What perhaps fuelled public anger was the initial silence from the top BJP leadership as well as the arrogant and insensitive posturing from those who chose to speak. Sengar was caught on camera blaming the case against him as a “conspiracy by low class people.” The Kathua case was similarly a “plot hatched against the Hindus of Jammu” which needed to be reinvestigated by the CBI. When BJP national spokesperson Meenakshi Lekhi finally came out with a statement she could not resist blaming the Opposition: “You see their (Opposition’s) plan, first shout `minority, minority’ then `Dalit, Dalit,’ and now `women, women’ and then try to somehow fix blame of state issues on the Centre.”

But can the government shrug away responsibility? If one were to look at the two cases objectively, then both would have grabbed the headlines irrespective of whether they happened in a BJP or an Opposition-ruled state. In fact, had the crimes been committed in a Congress governed state, then it would be safe to assume that the Saffron party and its friends would have been the first to make political capital. Remember how the BJP targeted the UPA on the Nirbhaya rape case in the 2014 elections. In fact, one of the party’s slogans tapped into people’s anger over the incident and promised to end atyachaar (atrocities) on women.

This was when no one from the ruling dispensation was either directly or indirectly linked to the crime in which Nirbhaya, a 23-year-old physiotherapy intern was gang-raped in a moving bus in December 2012. And yet, the BJP felt no qualms in exploiting the issue electorally. With elections due in 2019, it would be wishful thinking on its part to expect the Opposition to sit quietly and sermonise about how Kathua and Unnao are manifestations of a larger social evil that afflicts our society!

Contrary to the BJP spin, the media was not overstepping the line when it gave Kathua and Unnao the deserved prominence. Such crimes where the politically powerful are involved need to be exposed and condemned. It is also crucial that the media engages with people on an issue that has invoked such widespread anger. The press would be failing in its duties if it ignores or suppresses public concerns.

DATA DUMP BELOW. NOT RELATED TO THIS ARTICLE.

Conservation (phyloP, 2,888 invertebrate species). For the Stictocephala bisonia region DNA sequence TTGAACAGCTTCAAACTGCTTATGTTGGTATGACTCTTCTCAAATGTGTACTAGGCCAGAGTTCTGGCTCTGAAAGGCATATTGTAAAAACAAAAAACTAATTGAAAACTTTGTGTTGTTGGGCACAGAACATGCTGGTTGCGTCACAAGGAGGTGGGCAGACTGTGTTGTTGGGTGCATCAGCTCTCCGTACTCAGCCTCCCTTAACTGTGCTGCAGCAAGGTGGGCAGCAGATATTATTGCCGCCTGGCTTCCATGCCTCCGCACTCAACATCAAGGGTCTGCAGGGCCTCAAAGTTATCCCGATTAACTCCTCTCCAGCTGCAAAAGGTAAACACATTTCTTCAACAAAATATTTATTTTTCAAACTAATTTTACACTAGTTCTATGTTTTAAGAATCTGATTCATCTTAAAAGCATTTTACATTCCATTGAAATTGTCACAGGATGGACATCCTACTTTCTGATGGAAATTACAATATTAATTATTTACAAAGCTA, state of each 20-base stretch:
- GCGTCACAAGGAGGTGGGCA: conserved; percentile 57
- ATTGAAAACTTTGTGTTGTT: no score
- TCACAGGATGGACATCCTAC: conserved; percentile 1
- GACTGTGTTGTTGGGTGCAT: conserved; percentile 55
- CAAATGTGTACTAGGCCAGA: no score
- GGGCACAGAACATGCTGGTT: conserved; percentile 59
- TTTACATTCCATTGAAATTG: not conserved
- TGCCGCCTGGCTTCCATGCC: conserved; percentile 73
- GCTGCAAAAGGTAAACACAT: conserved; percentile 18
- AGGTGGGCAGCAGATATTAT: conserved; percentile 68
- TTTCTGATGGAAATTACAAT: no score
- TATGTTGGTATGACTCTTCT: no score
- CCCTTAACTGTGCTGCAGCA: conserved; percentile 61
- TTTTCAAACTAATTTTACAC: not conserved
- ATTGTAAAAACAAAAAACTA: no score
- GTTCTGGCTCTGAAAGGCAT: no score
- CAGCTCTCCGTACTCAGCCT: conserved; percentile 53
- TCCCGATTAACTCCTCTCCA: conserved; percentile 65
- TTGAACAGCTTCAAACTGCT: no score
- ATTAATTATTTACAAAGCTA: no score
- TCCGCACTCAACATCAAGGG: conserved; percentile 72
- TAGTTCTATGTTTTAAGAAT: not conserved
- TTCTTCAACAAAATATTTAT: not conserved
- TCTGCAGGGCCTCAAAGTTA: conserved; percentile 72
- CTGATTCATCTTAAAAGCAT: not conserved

As for crimes against women, we don’t need any education from the BJP on this. The latest figures from the National Crime Records Bureau reveals that cases of rape went up from 34, 651 in 2015 to 38, 947 in 2016. Madhya Pradesh topped the list with the highest incidence of rape (4,882) followed by Uttar Pradesh (4,816) and Maharashtra (4,189). It certainly is a grave issue that needs to be addressed. But so too is the disturbing trend of people in power committing heinous crimes or defending those guilty of it.

On Sunday, April 15, there was a protest meeting on Parliament Street reflective of the prevailing mood. The composition of the protesters was a mix of the young and old – college students, teachers, lawyers, professionals, activists and the average citizenry. Their presence was voluntary and without prodding from any political party. They had marked their presence because of genuine concern and wanting their voices to be heard.

Far Away and Long Ago | Partition through an extraordinary lens
State of the Nation| Evidence is very vague, but the crackdown is very real
Jhelum Review | Hugging for sedition
Editor’s Pick More